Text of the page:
Montana State University

MSU’s success training new female faculty in grant writing featured in national publication

August 2, 2017 -- MSU News Service

MSU's ADVANCE Project TRACS adapted a successful grant writing program used by MSU professor Suzanne Held, seen here with other MSU faculty, into a boot camp that trained female faculty to find success in winning research grants. MSU's grant writing boot camp program was highlighted in the prestigious journal BioScience. Photo courtesy of MSU ADVANCE Project TRACS.

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A Montana State University program that trained female faculty to find success in winning research grants was highlighted in the prestigious journal BioScience.

An Intervention to Enhance the Research Capacity of Academic Women in STEM,” published in the June issue of BioScience, found that the six-week grant writing boot camps conducted by the MSU ADVANCE Project TRACS program had a four-fold positive effect on women winning grants at the university. The number of external grants submitted increased, as did the number of proposals led by women as principal investigators. The camps also increased the number of grants awarded to women and the dollar amount awarded to them.

“This MSU program that made purposeful changes in university practice successfully enhanced the research capacity and opportunity of women faculty,” said the paper’s co-author, Jessi L. Smith, an MSU psychology professor and a principal investigator of the ADVANCE Project TRACS grant that made the boot camps possible. “This is important because success by women seeking grants is vital to enhancing the research capacity of a university, just as increasing the amount of research conducted by women is paramount to a thriving national research agenda.”

Smith said that the paper’s publication is the latest indicator of the success of the ADVANCE Project TRACS program, which was fueled by a $3.4 million, five-year grant from the National Science Foundation in 2012 to increase the number of MSU female faculty in STEM fields. STEM fields are science, technology, engineering and mathematics. The grant was successful: Every year since the first year of the grant in 2012, the university has hired an equal number of men and women — or close to it — for tenure-track jobs in STEM fields. This uptick in female STEM faculty has drawn national attention, including articles in the Chronicle of Higher Education and the journal Science as well as the most recent paper published in BioScience.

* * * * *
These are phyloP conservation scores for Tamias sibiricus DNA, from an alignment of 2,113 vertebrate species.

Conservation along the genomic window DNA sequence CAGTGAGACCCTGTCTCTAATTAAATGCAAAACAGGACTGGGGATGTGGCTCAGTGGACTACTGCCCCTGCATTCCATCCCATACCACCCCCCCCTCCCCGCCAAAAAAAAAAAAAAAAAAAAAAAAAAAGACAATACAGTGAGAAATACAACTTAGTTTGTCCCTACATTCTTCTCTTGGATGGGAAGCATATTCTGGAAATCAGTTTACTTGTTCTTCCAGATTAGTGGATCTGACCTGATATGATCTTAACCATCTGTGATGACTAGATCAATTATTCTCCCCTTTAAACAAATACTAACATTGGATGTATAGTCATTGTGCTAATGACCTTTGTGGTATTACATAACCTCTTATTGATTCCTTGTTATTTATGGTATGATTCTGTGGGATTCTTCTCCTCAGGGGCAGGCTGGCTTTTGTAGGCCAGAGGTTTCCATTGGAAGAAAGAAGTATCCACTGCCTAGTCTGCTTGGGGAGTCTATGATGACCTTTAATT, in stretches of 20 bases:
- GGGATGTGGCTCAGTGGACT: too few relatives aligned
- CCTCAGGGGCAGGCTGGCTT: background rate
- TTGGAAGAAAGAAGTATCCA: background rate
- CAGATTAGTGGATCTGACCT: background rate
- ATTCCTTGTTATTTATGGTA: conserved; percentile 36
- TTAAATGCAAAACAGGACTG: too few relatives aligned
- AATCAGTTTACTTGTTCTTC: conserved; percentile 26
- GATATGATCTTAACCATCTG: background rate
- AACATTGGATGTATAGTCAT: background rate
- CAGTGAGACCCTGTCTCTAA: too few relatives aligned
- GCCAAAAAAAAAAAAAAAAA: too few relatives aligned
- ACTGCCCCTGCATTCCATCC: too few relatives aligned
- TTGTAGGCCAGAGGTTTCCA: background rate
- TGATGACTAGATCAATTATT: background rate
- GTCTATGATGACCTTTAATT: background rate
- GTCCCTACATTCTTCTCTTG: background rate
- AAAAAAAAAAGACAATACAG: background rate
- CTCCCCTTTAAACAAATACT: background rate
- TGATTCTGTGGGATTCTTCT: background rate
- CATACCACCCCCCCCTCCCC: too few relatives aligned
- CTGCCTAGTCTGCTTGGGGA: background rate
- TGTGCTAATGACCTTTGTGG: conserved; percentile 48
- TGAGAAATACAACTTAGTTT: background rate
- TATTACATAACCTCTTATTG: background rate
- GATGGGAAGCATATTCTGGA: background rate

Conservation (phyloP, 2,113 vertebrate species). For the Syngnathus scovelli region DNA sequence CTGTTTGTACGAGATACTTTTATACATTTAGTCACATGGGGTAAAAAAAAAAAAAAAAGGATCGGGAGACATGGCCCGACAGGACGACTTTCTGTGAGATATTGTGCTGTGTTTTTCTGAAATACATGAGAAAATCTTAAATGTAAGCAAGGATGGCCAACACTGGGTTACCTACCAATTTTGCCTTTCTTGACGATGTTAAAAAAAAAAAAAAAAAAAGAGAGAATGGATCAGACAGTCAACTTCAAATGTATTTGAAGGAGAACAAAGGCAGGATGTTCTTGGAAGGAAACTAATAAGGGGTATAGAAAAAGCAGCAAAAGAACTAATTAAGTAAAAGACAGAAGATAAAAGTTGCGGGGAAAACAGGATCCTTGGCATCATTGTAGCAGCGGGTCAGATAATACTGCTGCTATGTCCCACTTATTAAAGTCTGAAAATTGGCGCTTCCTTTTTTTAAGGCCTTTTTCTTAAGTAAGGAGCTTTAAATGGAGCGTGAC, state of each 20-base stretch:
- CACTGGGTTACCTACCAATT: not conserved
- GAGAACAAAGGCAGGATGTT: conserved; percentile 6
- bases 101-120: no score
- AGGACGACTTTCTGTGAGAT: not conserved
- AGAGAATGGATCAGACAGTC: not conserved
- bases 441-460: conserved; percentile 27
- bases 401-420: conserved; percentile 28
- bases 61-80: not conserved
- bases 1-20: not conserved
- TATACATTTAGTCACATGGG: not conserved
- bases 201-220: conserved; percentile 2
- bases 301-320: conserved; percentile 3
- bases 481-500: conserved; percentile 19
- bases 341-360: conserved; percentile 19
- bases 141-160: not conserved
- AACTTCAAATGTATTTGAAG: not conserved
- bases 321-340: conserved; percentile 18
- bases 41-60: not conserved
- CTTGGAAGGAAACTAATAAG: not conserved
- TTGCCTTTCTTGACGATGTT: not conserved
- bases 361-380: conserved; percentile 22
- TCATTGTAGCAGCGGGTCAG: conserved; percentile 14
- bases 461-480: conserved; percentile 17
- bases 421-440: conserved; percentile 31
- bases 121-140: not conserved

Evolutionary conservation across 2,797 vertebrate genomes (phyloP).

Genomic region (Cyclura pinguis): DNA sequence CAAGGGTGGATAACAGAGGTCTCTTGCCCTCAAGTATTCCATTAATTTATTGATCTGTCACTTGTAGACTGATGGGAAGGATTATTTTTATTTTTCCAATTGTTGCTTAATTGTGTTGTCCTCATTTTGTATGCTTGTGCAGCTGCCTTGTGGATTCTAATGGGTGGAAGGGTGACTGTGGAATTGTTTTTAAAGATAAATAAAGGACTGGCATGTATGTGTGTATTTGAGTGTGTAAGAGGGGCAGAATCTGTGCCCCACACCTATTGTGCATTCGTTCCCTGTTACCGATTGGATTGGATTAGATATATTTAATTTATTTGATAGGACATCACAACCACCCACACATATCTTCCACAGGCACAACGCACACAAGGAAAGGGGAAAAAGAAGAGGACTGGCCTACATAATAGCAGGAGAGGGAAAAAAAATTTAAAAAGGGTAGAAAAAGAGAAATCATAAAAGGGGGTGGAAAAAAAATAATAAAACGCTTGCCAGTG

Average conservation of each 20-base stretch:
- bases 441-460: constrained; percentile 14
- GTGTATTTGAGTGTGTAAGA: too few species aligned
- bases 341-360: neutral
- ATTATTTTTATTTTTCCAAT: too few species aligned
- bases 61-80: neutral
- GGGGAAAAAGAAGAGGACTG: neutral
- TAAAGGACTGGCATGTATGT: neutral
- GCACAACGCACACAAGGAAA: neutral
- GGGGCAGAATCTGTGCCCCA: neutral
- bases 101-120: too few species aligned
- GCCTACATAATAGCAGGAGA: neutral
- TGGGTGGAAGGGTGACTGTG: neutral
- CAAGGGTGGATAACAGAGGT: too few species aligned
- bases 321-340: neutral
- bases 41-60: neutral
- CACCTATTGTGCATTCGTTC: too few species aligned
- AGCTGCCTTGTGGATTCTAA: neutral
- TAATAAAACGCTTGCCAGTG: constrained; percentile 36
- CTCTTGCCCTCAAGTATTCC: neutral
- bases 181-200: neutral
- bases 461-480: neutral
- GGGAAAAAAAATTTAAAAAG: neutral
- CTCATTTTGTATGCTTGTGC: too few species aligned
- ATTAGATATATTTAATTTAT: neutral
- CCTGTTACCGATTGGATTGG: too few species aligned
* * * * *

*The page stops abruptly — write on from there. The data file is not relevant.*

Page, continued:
Smith said while ADVANCE Project TRACS successfully increased the number of women STEM faculty, there remained an inequity in research grants won by women at MSU. University data indicate women have received only 26 percent of research grants since 2010. Another inequity was that women were listed as principal investigators, or leaders of the grant, just 21 percent of the time.

To change that inequity, the ADVANCE program adapted effective grant writing sessions that were developed and conducted by Suzanne Held, a professor and researcher in the College of Education, Health and Human Development. The retreat-styled program met once a week for six weeks. New faculty — the majority of them women — who attended were taught successful techniques for writing grants and provided mentoring and networking opportunities

“One of the benefits is the collaborations among participants that developed, especially through the peer feedback,” said Chatanika Stoop, project manager for ADVANCE Project TRACS as well as grant training coordinator for the MSU Center for Faculty Excellence and a co-writer of the BioScience paper. “The participants got to know faculty in other disciplines and learn about other areas of research. We found that was one of the best outcomes.”

Brittany Fasy, a tenure-track assistant professor in the Gianforte School of Computing, concurred. She said in addition to meeting colleagues, and not only in her college, she learned about hidden resources on campus.

“Now, I am aware of quite a few resources throughout the campus,” said Fasy, who has had success receiving grants after participating in the grant writing boot camp.

Stoop said the ADVANCE group researched the success of a participants a year before and a year after the boot camps, and they also compared it with those who did not participate in boot camps. While the sample size was small, the results demonstrated a significant positive impact of those attending the training. The boot camps were so successful, that new versions were developed. For example: a session is planned to help deal with revision and resubmitting proposals that were not funded.

Smith said she believes one of the most positive outcomes of the boot camps that she observed is that as women became principal investigators in the grant process, they also became academic leaders.

Smith said that the materials for running the boot camps, which are freely available, have already has been downloaded “hundreds of times” and she expects that other campuses will adapt the idea.

In addition to Smith and Stoop, other MSU faculty and staff who were co-authors of the BioScience paper included Micaela Young, pre-award specialist from the Office of Sponsored Programs; Rebecca Belou, research analyst at the Office of Planning and Analysis.

Smith said while the ADVANCE grant has now run its course, MSU is still finishing research and programs made possible by the grant.

To learn more about ADVANCE Project TRACS, visit http://www.montana.edu/nsfadvance/index.html.

Jessi Smith (406) 406-994-5228, jsismith@montana.edu